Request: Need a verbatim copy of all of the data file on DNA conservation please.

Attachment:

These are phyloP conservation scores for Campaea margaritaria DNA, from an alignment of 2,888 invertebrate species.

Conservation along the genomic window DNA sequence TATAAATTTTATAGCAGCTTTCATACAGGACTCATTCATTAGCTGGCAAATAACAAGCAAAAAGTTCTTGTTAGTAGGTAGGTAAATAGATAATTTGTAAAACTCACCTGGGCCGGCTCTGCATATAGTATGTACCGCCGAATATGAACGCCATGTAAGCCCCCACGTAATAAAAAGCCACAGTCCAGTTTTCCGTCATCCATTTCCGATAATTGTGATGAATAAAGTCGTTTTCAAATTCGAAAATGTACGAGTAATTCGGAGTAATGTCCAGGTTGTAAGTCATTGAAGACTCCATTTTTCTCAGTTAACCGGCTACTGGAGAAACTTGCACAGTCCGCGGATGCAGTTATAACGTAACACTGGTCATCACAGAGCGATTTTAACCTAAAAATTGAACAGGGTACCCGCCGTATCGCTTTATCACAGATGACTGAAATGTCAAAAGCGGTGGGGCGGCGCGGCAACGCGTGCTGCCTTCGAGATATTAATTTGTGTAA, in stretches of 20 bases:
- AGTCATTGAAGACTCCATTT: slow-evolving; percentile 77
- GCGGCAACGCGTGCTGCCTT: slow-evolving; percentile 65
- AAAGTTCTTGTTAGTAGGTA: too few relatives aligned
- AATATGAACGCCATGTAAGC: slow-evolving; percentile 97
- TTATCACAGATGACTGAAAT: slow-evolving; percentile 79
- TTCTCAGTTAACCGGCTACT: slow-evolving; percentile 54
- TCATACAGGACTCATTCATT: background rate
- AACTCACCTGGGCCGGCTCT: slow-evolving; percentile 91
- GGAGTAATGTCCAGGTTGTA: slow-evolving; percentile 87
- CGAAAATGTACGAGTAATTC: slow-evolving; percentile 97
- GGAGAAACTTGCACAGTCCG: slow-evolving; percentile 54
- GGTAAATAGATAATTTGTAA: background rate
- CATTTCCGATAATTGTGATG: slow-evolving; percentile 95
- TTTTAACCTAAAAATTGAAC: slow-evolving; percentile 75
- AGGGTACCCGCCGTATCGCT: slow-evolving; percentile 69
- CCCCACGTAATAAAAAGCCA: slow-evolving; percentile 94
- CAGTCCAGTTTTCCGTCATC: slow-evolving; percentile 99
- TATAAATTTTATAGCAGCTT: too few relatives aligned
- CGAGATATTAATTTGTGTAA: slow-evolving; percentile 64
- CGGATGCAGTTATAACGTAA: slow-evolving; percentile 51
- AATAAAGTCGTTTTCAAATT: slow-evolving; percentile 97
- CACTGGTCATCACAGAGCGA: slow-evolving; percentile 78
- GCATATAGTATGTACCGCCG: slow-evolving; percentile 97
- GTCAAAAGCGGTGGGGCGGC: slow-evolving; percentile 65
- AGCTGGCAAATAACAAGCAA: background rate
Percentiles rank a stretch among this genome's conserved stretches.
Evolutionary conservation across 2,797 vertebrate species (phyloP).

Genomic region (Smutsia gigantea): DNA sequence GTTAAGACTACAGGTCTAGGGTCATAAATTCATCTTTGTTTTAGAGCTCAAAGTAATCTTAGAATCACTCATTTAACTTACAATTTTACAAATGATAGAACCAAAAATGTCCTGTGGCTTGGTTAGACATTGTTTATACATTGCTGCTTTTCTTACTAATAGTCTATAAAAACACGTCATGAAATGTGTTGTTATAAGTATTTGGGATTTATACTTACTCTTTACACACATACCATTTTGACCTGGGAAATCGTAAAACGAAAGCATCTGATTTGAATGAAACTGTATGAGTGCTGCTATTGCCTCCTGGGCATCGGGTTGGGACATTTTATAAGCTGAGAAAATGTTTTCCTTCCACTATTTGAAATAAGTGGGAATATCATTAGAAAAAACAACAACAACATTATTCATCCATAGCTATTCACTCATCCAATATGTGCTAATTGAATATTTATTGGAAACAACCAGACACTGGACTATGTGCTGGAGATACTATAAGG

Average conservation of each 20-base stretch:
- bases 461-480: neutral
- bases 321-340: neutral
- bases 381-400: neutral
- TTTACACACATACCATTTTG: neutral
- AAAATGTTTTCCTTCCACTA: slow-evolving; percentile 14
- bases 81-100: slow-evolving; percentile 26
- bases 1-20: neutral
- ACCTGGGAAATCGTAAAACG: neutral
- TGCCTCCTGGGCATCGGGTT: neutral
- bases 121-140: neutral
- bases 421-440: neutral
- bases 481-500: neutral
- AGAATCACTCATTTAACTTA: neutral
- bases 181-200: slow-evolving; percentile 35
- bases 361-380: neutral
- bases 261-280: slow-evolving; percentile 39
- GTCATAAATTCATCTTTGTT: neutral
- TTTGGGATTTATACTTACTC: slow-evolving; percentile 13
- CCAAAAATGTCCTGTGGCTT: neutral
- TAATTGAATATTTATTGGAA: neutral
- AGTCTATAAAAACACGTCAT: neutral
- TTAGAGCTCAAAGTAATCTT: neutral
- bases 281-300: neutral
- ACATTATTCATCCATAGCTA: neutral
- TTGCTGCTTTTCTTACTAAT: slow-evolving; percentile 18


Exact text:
These are phyloP conservation scores for Campaea margaritaria DNA, from an alignment of 2,888 invertebrate species.

Conservation along the genomic window DNA sequence TATAAATTTTATAGCAGCTTTCATACAGGACTCATTCATTAGCTGGCAAATAACAAGCAAAAAGTTCTTGTTAGTAGGTAGGTAAATAGATAATTTGTAAAACTCACCTGGGCCGGCTCTGCATATAGTATGTACCGCCGAATATGAACGCCATGTAAGCCCCCACGTAATAAAAAGCCACAGTCCAGTTTTCCGTCATCCATTTCCGATAATTGTGATGAATAAAGTCGTTTTCAAATTCGAAAATGTACGAGTAATTCGGAGTAATGTCCAGGTTGTAAGTCATTGAAGACTCCATTTTTCTCAGTTAACCGGCTACTGGAGAAACTTGCACAGTCCGCGGATGCAGTTATAACGTAACACTGGTCATCACAGAGCGATTTTAACCTAAAAATTGAACAGGGTACCCGCCGTATCGCTTTATCACAGATGACTGAAATGTCAAAAGCGGTGGGGCGGCGCGGCAACGCGTGCTGCCTTCGAGATATTAATTTGTGTAA, in stretches of 20 bases:
- AGTCATTGAAGACTCCATTT: slow-evolving; percentile 77
- GCGGCAACGCGTGCTGCCTT: slow-evolving; percentile 65
- AAAGTTCTTGTTAGTAGGTA: too few relatives aligned
- AATATGAACGCCATGTAAGC: slow-evolving; percentile 97
- TTATCACAGATGACTGAAAT: slow-evolving; percentile 79
- TTCTCAGTTAACCGGCTACT: slow-evolving; percentile 54
- TCATACAGGACTCATTCATT: background rate
- AACTCACCTGGGCCGGCTCT: slow-evolving; percentile 91
- GGAGTAATGTCCAGGTTGTA: slow-evolving; percentile 87
- CGAAAATGTACGAGTAATTC: slow-evolving; percentile 97
- GGAGAAACTTGCACAGTCCG: slow-evolving; percentile 54
- GGTAAATAGATAATTTGTAA: background rate
- CATTTCCGATAATTGTGATG: slow-evolving; percentile 95
- TTTTAACCTAAAAATTGAAC: slow-evolving; percentile 75
- AGGGTACCCGCCGTATCGCT: slow-evolving; percentile 69
- CCCCACGTAATAAAAAGCCA: slow-evolving; percentile 94
- CAGTCCAGTTTTCCGTCATC: slow-evolving; percentile 99
- TATAAATTTTATAGCAGCTT: too few relatives aligned
- CGAGATATTAATTTGTGTAA: slow-evolving; percentile 64
- CGGATGCAGTTATAACGTAA: slow-evolving; percentile 51
- AATAAAGTCGTTTTCAAATT: slow-evolving; percentile 97
- CACTGGTCATCACAGAGCGA: slow-evolving; percentile 78
- GCATATAGTATGTACCGCCG: slow-evolving; percentile 97
- GTCAAAAGCGGTGGGGCGGC: slow-evolving; percentile 65
- AGCTGGCAAATAACAAGCAA: background rate
Percentiles rank a stretch among this genome's conserved stretches.
Evolutionary conservation across 2,797 vertebrate species (phyloP).

Genomic region (Smutsia gigantea): DNA sequence GTTAAGACTACAGGTCTAGGGTCATAAATTCATCTTTGTTTTAGAGCTCAAAGTAATCTTAGAATCACTCATTTAACTTACAATTTTACAAATGATAGAACCAAAAATGTCCTGTGGCTTGGTTAGACATTGTTTATACATTGCTGCTTTTCTTACTAATAGTCTATAAAAACACGTCATGAAATGTGTTGTTATAAGTATTTGGGATTTATACTTACTCTTTACACACATACCATTTTGACCTGGGAAATCGTAAAACGAAAGCATCTGATTTGAATGAAACTGTATGAGTGCTGCTATTGCCTCCTGGGCATCGGGTTGGGACATTTTATAAGCTGAGAAAATGTTTTCCTTCCACTATTTGAAATAAGTGGGAATATCATTAGAAAAAACAACAACAACATTATTCATCCATAGCTATTCACTCATCCAATATGTGCTAATTGAATATTTATTGGAAACAACCAGACACTGGACTATGTGCTGGAGATACTATAAGG

Average conservation of each 20-base stretch:
- bases 461-480: neutral
- bases 321-340: neutral
- bases 381-400: neutral
- TTTACACACATACCATTTTG: neutral
- AAAATGTTTTCCTTCCACTA: slow-evolving; percentile 14
- bases 81-100: slow-evolving; percentile 26
- bases 1-20: neutral
- ACCTGGGAAATCGTAAAACG: neutral
- TGCCTCCTGGGCATCGGGTT: neutral
- bases 121-140: neutral
- bases 421-440: neutral
- bases 481-500: neutral
- AGAATCACTCATTTAACTTA: neutral
- bases 181-200: slow-evolving; percentile 35
- bases 361-380: neutral
- bases 261-280: slow-evolving; percentile 39
- GTCATAAATTCATCTTTGTT: neutral
- TTTGGGATTTATACTTACTC: slow-evolving; percentile 13
- CCAAAAATGTCCTGTGGCTT: neutral
- TAATTGAATATTTATTGGAA: neutral
- AGTCTATAAAAACACGTCAT: neutral
- TTAGAGCTCAAAGTAATCTT: neutral
- bases 281-300: neutral
- ACATTATTCATCCATAGCTA: neutral
- TTGCTGCTTTTCTTACTAAT: slow-evolving; percentile 18